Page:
1. Overview

In this tutorial, we’ll learn about the new equality feature introduced in Scala 3 known as multiversal-equality. We’ll briefly look at the disadvantages of universal equality and the need to overcome them.

We shall delve into some of the key details and practical aspects of its applications with the help of a few simple examples.

2. Disadvantages of Universal Equality

Scala is a strongly and statically typed language. But there are certain areas where it lacks type-safety. Equality is one of those. Up until Scala 2, we have universal equality similar to other programming languages like Java. Universal equality or loose equality lets us compare any two variables to each other, even if they’re of different types. This may lead to several unintended problems in our programs.

Let’s look at a scenario where we compare two objects belonging to different classes:

case class Square(length: Float)
case class Circle(radius: Float)
val square = Square(5)
val circle = Circle(5)

println(square == circle) // prints false. No compilation errors

Such a comparison does not make sense as it compares two different types of objects. The program compiles successfully without any problems, but it starts causing trouble at runtime. Such cases occur mostly as a result of the programmer’s mistake.

It always gets more difficult to rectify problems at later stages as we progress with our development.

Hence, we prefer to catch errors during compile time when possible.

3. Multiversal Equality or Strict Equality

Scala developers were aware of the problems caused by the loose equality early on. Thereafter, several attempts were made to rectify this problem. The compiler gives warning messages for some unsafe equality comparisons. But this mechanism is not extensive and has multiple loopholes.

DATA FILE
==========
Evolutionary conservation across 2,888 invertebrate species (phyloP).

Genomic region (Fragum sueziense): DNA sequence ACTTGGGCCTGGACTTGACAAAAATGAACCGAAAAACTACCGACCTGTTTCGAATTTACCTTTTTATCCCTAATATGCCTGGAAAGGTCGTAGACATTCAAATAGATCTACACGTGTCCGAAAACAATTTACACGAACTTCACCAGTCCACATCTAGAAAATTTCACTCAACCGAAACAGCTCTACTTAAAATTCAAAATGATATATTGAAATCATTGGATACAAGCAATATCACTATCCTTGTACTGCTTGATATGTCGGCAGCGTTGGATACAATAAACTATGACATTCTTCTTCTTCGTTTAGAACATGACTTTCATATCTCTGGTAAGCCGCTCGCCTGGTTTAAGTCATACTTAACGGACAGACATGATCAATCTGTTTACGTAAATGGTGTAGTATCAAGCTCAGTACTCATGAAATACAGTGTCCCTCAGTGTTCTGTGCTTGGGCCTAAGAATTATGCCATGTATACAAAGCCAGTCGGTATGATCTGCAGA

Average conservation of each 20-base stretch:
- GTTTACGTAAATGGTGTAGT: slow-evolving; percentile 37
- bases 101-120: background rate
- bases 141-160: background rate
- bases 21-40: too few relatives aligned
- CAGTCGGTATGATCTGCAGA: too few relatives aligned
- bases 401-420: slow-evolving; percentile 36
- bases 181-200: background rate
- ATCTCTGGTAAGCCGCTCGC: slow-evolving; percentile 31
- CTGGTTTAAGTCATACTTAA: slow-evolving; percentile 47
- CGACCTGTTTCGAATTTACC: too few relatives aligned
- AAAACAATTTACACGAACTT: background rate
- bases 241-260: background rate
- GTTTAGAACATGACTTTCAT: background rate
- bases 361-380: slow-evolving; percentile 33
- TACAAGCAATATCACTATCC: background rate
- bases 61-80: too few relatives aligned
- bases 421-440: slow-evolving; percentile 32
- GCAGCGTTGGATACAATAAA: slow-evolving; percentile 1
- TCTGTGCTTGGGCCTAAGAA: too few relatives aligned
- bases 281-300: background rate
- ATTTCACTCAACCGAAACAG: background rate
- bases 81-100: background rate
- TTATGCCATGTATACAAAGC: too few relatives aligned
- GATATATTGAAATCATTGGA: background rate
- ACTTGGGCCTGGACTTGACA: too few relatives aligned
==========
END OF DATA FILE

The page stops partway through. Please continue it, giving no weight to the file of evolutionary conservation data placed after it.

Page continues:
Scala 3 introduces a new feature called multiversal equality to address the problems caused by universal equality. It’s also termed strict equality. Using this new feature, we can make the equality comparisons more type-safe and, thus, reduce many unintended programming errors. By default, the strict equality check is disabled by the compiler.

We can optionally enable it by importing scala.language.strictEquality.

4. Enable Comparison Using CanEqual Instances

However, in certain cases, we may need to enable equality comparison for objects belonging to different types. In such cases, we need to create an instance of a special type-class called CanEqual. The CanEqual instance indicates to the compiler that it should explicitly allow equality comparison for those types.

There are two different ways we can create CanEqual instances.

4.1. Using Type-Class Derivation

One of the two methods – and the easiest – is to create an instance using the Type class derivation technique. The compiler automatically creates given instances in the background:

import scala.language.strictEquality	//Enables Multiversal-Equality
case class Circle(radius: Float) derives CanEqual
val circle1 = Circle(5)
val circle2 = Circle(5)
println(circle1 == circle2)	//No compilation errors & prints true.

4.2. Using the given Instance

If we need more control and flexibility, we can define our own given instances for the types we want to compare. For instance, in certain cases, we may need to compare objects of two different types.